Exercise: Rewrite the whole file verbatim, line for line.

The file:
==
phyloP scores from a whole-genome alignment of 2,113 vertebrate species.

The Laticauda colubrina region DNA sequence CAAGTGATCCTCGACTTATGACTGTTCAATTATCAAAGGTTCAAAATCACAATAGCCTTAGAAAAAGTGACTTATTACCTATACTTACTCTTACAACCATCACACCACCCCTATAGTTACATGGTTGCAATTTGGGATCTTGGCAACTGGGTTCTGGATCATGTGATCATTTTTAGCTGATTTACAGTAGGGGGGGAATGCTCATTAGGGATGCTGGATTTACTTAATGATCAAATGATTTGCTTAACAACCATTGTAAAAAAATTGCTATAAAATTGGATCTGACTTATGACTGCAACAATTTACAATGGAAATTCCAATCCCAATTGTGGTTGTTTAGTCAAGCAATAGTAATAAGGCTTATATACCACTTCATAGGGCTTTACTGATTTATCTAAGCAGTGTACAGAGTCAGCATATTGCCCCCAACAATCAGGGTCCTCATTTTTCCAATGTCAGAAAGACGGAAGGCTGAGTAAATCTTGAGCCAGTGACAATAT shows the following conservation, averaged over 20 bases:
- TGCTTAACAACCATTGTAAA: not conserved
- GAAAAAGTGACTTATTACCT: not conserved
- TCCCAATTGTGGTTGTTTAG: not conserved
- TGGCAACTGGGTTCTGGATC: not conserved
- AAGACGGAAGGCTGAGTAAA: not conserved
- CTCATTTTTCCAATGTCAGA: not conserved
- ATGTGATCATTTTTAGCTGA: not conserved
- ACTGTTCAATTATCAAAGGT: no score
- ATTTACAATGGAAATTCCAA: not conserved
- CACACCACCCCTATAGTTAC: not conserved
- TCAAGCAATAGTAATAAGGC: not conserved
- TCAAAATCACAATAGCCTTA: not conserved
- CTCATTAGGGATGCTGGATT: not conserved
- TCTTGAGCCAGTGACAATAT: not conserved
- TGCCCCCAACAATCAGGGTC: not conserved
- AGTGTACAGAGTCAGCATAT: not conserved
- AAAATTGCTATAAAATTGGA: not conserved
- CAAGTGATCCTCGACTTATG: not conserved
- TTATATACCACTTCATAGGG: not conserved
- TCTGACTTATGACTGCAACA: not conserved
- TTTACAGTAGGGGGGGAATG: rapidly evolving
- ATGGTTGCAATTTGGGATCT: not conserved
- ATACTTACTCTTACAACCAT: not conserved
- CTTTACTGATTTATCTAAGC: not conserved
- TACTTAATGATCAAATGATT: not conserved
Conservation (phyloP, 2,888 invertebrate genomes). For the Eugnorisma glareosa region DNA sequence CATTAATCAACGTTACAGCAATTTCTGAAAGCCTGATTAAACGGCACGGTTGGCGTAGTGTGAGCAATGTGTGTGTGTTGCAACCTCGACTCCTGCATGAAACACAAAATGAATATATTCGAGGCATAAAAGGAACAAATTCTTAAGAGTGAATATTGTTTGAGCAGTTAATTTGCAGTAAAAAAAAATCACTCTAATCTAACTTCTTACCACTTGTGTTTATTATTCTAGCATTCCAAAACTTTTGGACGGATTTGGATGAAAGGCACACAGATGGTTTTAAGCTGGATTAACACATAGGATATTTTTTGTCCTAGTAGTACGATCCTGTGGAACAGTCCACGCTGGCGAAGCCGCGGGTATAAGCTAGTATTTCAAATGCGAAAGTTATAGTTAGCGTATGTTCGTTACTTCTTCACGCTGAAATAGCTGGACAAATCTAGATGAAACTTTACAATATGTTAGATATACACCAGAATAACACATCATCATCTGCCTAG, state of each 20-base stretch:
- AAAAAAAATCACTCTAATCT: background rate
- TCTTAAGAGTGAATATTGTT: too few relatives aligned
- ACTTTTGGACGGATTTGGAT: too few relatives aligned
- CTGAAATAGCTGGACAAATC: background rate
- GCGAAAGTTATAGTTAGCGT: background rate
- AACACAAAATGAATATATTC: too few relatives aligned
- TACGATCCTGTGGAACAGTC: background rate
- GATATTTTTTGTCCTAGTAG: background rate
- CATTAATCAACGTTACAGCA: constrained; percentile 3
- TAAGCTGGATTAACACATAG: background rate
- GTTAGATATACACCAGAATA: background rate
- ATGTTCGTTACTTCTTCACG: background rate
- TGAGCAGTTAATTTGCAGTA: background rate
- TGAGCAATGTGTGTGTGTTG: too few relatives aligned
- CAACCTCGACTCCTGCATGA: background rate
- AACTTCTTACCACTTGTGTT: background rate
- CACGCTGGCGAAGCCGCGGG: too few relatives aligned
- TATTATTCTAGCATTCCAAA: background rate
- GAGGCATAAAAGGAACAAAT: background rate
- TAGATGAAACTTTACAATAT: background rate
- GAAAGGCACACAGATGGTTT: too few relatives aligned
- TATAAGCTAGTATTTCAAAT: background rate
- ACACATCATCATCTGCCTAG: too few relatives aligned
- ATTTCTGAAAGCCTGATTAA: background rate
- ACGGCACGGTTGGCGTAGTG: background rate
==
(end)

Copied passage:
phyloP scores from a whole-genome alignment of 2,113 vertebrate species.

The Laticauda colubrina region DNA sequence CAAGTGATCCTCGACTTATGACTGTTCAATTATCAAAGGTTCAAAATCACAATAGCCTTAGAAAAAGTGACTTATTACCTATACTTACTCTTACAACCATCACACCACCCCTATAGTTACATGGTTGCAATTTGGGATCTTGGCAACTGGGTTCTGGATCATGTGATCATTTTTAGCTGATTTACAGTAGGGGGGGAATGCTCATTAGGGATGCTGGATTTACTTAATGATCAAATGATTTGCTTAACAACCATTGTAAAAAAATTGCTATAAAATTGGATCTGACTTATGACTGCAACAATTTACAATGGAAATTCCAATCCCAATTGTGGTTGTTTAGTCAAGCAATAGTAATAAGGCTTATATACCACTTCATAGGGCTTTACTGATTTATCTAAGCAGTGTACAGAGTCAGCATATTGCCCCCAACAATCAGGGTCCTCATTTTTCCAATGTCAGAAAGACGGAAGGCTGAGTAAATCTTGAGCCAGTGACAATAT shows the following conservation, averaged over 20 bases:
- TGCTTAACAACCATTGTAAA: not conserved
- GAAAAAGTGACTTATTACCT: not conserved
- TCCCAATTGTGGTTGTTTAG: not conserved
- TGGCAACTGGGTTCTGGATC: not conserved
- AAGACGGAAGGCTGAGTAAA: not conserved
- CTCATTTTTCCAATGTCAGA: not conserved
- ATGTGATCATTTTTAGCTGA: not conserved
- ACTGTTCAATTATCAAAGGT: no score
- ATTTACAATGGAAATTCCAA: not conserved
- CACACCACCCCTATAGTTAC: not conserved
- TCAAGCAATAGTAATAAGGC: not conserved
- TCAAAATCACAATAGCCTTA: not conserved
- CTCATTAGGGATGCTGGATT: not conserved
- TCTTGAGCCAGTGACAATAT: not conserved
- TGCCCCCAACAATCAGGGTC: not conserved
- AGTGTACAGAGTCAGCATAT: not conserved
- AAAATTGCTATAAAATTGGA: not conserved
- CAAGTGATCCTCGACTTATG: not conserved
- TTATATACCACTTCATAGGG: not conserved
- TCTGACTTATGACTGCAACA: not conserved
- TTTACAGTAGGGGGGGAATG: rapidly evolving
- ATGGTTGCAATTTGGGATCT: not conserved
- ATACTTACTCTTACAACCAT: not conserved
- CTTTACTGATTTATCTAAGC: not conserved
- TACTTAATGATCAAATGATT: not conserved
Conservation (phyloP, 2,888 invertebrate genomes). For the Eugnorisma glareosa region DNA sequence CATTAATCAACGTTACAGCAATTTCTGAAAGCCTGATTAAACGGCACGGTTGGCGTAGTGTGAGCAATGTGTGTGTGTTGCAACCTCGACTCCTGCATGAAACACAAAATGAATATATTCGAGGCATAAAAGGAACAAATTCTTAAGAGTGAATATTGTTTGAGCAGTTAATTTGCAGTAAAAAAAAATCACTCTAATCTAACTTCTTACCACTTGTGTTTATTATTCTAGCATTCCAAAACTTTTGGACGGATTTGGATGAAAGGCACACAGATGGTTTTAAGCTGGATTAACACATAGGATATTTTTTGTCCTAGTAGTACGATCCTGTGGAACAGTCCACGCTGGCGAAGCCGCGGGTATAAGCTAGTATTTCAAATGCGAAAGTTATAGTTAGCGTATGTTCGTTACTTCTTCACGCTGAAATAGCTGGACAAATCTAGATGAAACTTTACAATATGTTAGATATACACCAGAATAACACATCATCATCTGCCTAG, state of each 20-base stretch:
- AAAAAAAATCACTCTAATCT: background rate
- TCTTAAGAGTGAATATTGTT: too few relatives aligned
- ACTTTTGGACGGATTTGGAT: too few relatives aligned
- CTGAAATAGCTGGACAAATC: background rate
- GCGAAAGTTATAGTTAGCGT: background rate
- AACACAAAATGAATATATTC: too few relatives aligned
- TACGATCCTGTGGAACAGTC: background rate
- GATATTTTTTGTCCTAGTAG: background rate
- CATTAATCAACGTTACAGCA: constrained; percentile 3
- TAAGCTGGATTAACACATAG: background rate
- GTTAGATATACACCAGAATA: background rate
- ATGTTCGTTACTTCTTCACG: background rate
- TGAGCAGTTAATTTGCAGTA: background rate
- TGAGCAATGTGTGTGTGTTG: too few relatives aligned
- CAACCTCGACTCCTGCATGA: background rate
- AACTTCTTACCACTTGTGTT: background rate
- CACGCTGGCGAAGCCGCGGG: too few relatives aligned
- TATTATTCTAGCATTCCAAA: background rate
- GAGGCATAAAAGGAACAAAT: background rate
- TAGATGAAACTTTACAATAT: background rate
- GAAAGGCACACAGATGGTTT: too few relatives aligned
- TATAAGCTAGTATTTCAAAT: background rate
- ACACATCATCATCTGCCTAG: too few relatives aligned
- ATTTCTGAAAGCCTGATTAA: background rate
- ACGGCACGGTTGGCGTAGTG: background rate